But Democrats don't yet have a leader who's proven he can outwit Bush, or at least his advisors. On that score, they miss Clinton, too, and so does the nation. The very lack of ideological moorings that enraged Clinton's critics on the right and left served him, and the country, incredibly well when it came to the economy. He came into office promising a program of government spending to prime the still-slow economy and help those suffering most. But Treasury Secretary Robert Rubin and other business leaders got his ear, and convinced him that a counterintuitive (for a Democrat) program of deficit cutting was what was needed, because the economy was already showing signs of recovery that needed to be hurried along. And they turned out to be right.
It's still almost impossible to know how much Clinton deserves credit for the economic boom of his two terms, and how much blame Bush should shoulder for what's beginning to look like a bust. Crashes are, after all, built into the business cycle, or at least used to be before the days of "Dow 36,000" hokum. Dark economic clouds were already visible last year before Bush took office.
But a couple of things seem clear: Bush's tax cut, with its threat of pending deficits, has spooked Wall Street. Long-term interest rates still aren't coming down fast enough, even after seven Greenspan-ordered cuts already this year, because of fears about a return to the days of big federal borrowing. Bush's surplus-busting tax cut unsettled lenders and investors, and increasingly employers and consumers are feeling the jitters, too. (And guess what? Treasury Secretary Paul O'Neill is no Robert Rubin.)
Maybe more important, it's hard to trust that Bush will know enough to do the right thing when it comes to an economic stimulus program, or that he'd have the ideological flexibility to make the right choice even if it were made clear to him. He lacks Clinton's synthesizing intelligence, and his situational approach to decision-making, both of which are crucial when it comes to economic policy. He's unlikely to have the political courage to break into the lockbox, no matter what William Safire says. He's more apt to try to force Congress to enact spending cuts that could hurt the economy by taking money out of it, rather than putting more in.
It's by no means obvious which decisions will provide the most direct route to recovery. I agree with Safire on the right and former Labor Secretary Robert Reich on the left: The "lockbox" is a political creation, and could be dismantled given the political will to do it -- and if the economy goes into a real recession, it should be. In the current uncertain economic climate, though, both sides are unlikely to flinch in their game of political chicken, and there's certainly no reason for the Democrats to be the first to do so.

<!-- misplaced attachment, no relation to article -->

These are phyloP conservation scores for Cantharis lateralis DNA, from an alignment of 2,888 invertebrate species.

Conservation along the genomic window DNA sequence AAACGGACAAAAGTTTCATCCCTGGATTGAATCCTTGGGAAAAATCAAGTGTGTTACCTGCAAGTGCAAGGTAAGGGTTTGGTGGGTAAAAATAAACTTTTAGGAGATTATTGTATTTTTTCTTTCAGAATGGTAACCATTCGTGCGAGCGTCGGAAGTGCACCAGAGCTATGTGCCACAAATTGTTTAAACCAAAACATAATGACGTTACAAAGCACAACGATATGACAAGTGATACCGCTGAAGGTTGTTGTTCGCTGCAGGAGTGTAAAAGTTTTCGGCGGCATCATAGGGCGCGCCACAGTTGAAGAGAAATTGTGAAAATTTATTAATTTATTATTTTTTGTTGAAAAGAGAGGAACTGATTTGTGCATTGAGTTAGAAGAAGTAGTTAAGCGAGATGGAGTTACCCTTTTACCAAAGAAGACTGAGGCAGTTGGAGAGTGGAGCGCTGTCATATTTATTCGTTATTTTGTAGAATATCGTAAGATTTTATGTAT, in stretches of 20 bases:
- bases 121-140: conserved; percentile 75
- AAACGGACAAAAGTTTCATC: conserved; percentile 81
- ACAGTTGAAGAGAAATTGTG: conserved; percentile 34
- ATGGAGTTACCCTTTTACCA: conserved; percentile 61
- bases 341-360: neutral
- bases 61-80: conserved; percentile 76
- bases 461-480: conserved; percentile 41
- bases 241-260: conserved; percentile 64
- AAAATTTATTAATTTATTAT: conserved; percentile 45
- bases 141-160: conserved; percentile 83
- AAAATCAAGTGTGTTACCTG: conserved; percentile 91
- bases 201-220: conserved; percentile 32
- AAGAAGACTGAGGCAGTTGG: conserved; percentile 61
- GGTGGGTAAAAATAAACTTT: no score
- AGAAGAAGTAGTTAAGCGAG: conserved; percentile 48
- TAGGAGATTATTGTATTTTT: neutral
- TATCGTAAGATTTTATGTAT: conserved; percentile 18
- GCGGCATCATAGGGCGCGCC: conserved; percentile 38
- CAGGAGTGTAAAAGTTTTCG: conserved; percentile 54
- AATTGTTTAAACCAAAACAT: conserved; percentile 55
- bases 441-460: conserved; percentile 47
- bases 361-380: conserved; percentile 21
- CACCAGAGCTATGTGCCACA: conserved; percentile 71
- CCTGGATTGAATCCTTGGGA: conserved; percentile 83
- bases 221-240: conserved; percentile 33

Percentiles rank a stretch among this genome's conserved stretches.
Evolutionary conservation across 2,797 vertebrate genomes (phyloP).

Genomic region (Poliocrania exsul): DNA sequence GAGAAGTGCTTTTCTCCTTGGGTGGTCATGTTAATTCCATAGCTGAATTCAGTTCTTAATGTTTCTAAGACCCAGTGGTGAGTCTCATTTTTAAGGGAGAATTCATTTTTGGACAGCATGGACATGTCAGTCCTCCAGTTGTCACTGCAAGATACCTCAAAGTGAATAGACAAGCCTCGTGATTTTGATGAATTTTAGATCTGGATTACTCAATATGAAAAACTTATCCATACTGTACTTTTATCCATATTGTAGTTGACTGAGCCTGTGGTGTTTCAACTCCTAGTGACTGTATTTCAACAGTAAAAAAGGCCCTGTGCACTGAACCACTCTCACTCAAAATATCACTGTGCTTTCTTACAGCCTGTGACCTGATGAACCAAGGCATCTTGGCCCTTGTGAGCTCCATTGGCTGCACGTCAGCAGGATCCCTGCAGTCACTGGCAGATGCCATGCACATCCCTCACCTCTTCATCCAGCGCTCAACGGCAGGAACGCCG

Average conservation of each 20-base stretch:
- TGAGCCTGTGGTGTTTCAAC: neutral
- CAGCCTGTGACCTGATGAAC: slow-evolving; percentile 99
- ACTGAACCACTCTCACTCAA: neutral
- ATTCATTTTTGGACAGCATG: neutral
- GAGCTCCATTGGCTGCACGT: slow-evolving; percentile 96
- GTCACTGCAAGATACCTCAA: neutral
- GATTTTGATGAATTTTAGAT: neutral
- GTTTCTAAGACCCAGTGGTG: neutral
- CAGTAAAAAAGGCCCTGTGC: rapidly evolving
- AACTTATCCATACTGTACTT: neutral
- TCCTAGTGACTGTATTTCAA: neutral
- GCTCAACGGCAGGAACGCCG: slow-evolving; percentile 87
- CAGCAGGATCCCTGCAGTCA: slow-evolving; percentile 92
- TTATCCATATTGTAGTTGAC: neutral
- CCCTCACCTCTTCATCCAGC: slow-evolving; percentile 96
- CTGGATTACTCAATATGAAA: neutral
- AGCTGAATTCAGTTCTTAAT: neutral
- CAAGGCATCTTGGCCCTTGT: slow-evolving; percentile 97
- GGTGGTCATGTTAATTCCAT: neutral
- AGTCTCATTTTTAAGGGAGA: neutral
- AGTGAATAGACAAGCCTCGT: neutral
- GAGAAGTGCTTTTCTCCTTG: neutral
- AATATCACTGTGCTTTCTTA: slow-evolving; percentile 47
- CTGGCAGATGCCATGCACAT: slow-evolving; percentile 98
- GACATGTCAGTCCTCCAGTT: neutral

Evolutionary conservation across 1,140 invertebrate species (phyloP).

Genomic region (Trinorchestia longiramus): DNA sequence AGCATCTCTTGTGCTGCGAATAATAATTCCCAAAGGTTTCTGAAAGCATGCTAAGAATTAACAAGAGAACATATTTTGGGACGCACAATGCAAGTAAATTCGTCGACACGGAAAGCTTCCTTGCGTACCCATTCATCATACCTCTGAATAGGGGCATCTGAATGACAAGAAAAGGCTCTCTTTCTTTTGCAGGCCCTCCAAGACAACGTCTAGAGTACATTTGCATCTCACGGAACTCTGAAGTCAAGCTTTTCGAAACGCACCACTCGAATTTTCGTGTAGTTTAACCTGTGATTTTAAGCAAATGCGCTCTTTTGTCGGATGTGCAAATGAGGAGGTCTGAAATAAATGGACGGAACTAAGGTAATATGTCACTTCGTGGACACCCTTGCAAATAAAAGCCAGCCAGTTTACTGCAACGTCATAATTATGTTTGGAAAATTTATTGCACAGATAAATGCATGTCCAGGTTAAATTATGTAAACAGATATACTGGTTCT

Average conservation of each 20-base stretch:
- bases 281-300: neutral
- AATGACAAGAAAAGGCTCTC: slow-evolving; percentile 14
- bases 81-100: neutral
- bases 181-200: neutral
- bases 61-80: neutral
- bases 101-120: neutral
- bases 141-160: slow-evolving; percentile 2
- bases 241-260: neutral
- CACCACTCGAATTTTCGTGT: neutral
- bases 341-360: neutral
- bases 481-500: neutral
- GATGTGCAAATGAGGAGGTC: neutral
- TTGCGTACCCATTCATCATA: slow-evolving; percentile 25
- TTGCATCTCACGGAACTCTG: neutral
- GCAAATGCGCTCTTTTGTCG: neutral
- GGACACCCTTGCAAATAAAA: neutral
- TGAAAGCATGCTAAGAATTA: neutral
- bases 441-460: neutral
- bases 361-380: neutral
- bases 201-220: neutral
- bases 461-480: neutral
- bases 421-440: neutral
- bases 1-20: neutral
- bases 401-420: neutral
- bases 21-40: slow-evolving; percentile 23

Sooner or later, though, the Democrats are going to have to come up with a smart stimulus program. There's no stimulus without spending, so there will be tough decisions about what to do. There's almost no political will to rescind the tax cut, though there are proposals for reforming it: imposing a "trigger" mechanism, which would prevent the wealthiest Americans from receiving a tax cut if the economy doesn't rebound. And there have been quiet discussions of rescinding the cut for the top 1 percent of taxpayers, in order to fund other programs. One or the other seems crucial, though the trigger is less politically risky than rescinding the cut outright.
Another good idea is cutting the payroll taxes that go to fund Social Security, which disproportionately hit middle-income Americans, since the tax is phased out on incomes above $80,000. So far that idea's been floated by Democrats, but it used to be championed by no less fervent a conservative than John Ashcroft when he was in the Senate. It's an end run around the lockbox, spending the money before it can get locked up, but it's targeted to those who need it most and who are most likely to spend it, and goose the economy.
It's still early; the Democrats may yet craft a persuasive response to the twin problems of the deficit and the downturn. But so far, they've been unimpressive. Despite Daschle's crack about Bush Sunday -- "It's his budget, it's his economy, it's his tax cut, it's his solution" -- it's not Bush's economy, it's everyone's, and all of us will suffer if the Democrats don't show some spine and play a leading role in crafting a response to the downturn.
Meanwhile, you've got to feel a little sorry for Bush. He knows his father's presidency was doomed by an economic downturn and his inability to convince the nation he knew how to deal with it. On his bad days you see him pondering the wisdom of his favorite philosopher, Yogi Berra (he was just pandering to the Christian right when he said it was Jesus Christ last year): It's dij` vu all over again, and that's bad news for the Bush presidency, and the nation.